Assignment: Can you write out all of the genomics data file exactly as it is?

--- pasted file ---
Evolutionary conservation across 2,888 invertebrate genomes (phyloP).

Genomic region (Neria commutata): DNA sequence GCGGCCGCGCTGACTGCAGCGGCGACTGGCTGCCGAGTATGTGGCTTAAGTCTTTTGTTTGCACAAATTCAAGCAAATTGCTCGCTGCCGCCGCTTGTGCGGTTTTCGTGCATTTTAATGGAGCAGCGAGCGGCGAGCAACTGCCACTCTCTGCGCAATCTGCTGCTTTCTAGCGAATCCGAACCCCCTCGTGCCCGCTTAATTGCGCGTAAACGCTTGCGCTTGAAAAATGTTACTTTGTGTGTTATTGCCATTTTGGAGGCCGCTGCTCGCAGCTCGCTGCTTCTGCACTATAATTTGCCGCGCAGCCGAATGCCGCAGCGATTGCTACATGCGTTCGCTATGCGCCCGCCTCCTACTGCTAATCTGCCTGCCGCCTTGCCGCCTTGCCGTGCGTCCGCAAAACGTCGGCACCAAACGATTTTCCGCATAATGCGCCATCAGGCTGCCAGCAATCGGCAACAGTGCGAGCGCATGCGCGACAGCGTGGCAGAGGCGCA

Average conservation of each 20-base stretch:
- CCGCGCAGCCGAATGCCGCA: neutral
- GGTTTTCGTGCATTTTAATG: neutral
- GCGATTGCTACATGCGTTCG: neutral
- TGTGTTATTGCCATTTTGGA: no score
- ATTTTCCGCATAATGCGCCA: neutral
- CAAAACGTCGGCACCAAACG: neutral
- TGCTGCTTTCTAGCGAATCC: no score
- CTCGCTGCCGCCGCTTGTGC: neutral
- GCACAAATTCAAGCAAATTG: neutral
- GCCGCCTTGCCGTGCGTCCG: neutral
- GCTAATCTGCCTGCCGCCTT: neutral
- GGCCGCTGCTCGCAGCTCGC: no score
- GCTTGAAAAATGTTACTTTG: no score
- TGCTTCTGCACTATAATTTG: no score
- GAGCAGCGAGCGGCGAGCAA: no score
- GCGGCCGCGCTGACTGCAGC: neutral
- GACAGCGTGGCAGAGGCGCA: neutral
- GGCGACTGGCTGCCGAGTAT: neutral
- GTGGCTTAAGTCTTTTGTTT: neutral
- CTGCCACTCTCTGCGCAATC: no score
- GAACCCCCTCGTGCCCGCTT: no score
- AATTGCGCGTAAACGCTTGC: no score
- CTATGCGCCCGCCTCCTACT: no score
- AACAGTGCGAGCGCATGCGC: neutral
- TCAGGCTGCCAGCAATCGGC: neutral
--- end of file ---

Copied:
Evolutionary conservation across 2,888 invertebrate genomes (phyloP).

Genomic region (Neria commutata): DNA sequence GCGGCCGCGCTGACTGCAGCGGCGACTGGCTGCCGAGTATGTGGCTTAAGTCTTTTGTTTGCACAAATTCAAGCAAATTGCTCGCTGCCGCCGCTTGTGCGGTTTTCGTGCATTTTAATGGAGCAGCGAGCGGCGAGCAACTGCCACTCTCTGCGCAATCTGCTGCTTTCTAGCGAATCCGAACCCCCTCGTGCCCGCTTAATTGCGCGTAAACGCTTGCGCTTGAAAAATGTTACTTTGTGTGTTATTGCCATTTTGGAGGCCGCTGCTCGCAGCTCGCTGCTTCTGCACTATAATTTGCCGCGCAGCCGAATGCCGCAGCGATTGCTACATGCGTTCGCTATGCGCCCGCCTCCTACTGCTAATCTGCCTGCCGCCTTGCCGCCTTGCCGTGCGTCCGCAAAACGTCGGCACCAAACGATTTTCCGCATAATGCGCCATCAGGCTGCCAGCAATCGGCAACAGTGCGAGCGCATGCGCGACAGCGTGGCAGAGGCGCA

Average conservation of each 20-base stretch:
- CCGCGCAGCCGAATGCCGCA: neutral
- GGTTTTCGTGCATTTTAATG: neutral
- GCGATTGCTACATGCGTTCG: neutral
- TGTGTTATTGCCATTTTGGA: no score
- ATTTTCCGCATAATGCGCCA: neutral
- CAAAACGTCGGCACCAAACG: neutral
- TGCTGCTTTCTAGCGAATCC: no score
- CTCGCTGCCGCCGCTTGTGC: neutral
- GCACAAATTCAAGCAAATTG: neutral
- GCCGCCTTGCCGTGCGTCCG: neutral
- GCTAATCTGCCTGCCGCCTT: neutral
- GGCCGCTGCTCGCAGCTCGC: no score
- GCTTGAAAAATGTTACTTTG: no score
- TGCTTCTGCACTATAATTTG: no score
- GAGCAGCGAGCGGCGAGCAA: no score
- GCGGCCGCGCTGACTGCAGC: neutral
- GACAGCGTGGCAGAGGCGCA: neutral
- GGCGACTGGCTGCCGAGTAT: neutral
- GTGGCTTAAGTCTTTTGTTT: neutral
- CTGCCACTCTCTGCGCAATC: no score
- GAACCCCCTCGTGCCCGCTT: no score
- AATTGCGCGTAAACGCTTGC: no score
- CTATGCGCCCGCCTCCTACT: no score
- AACAGTGCGAGCGCATGCGC: neutral
- TCAGGCTGCCAGCAATCGGC: neutral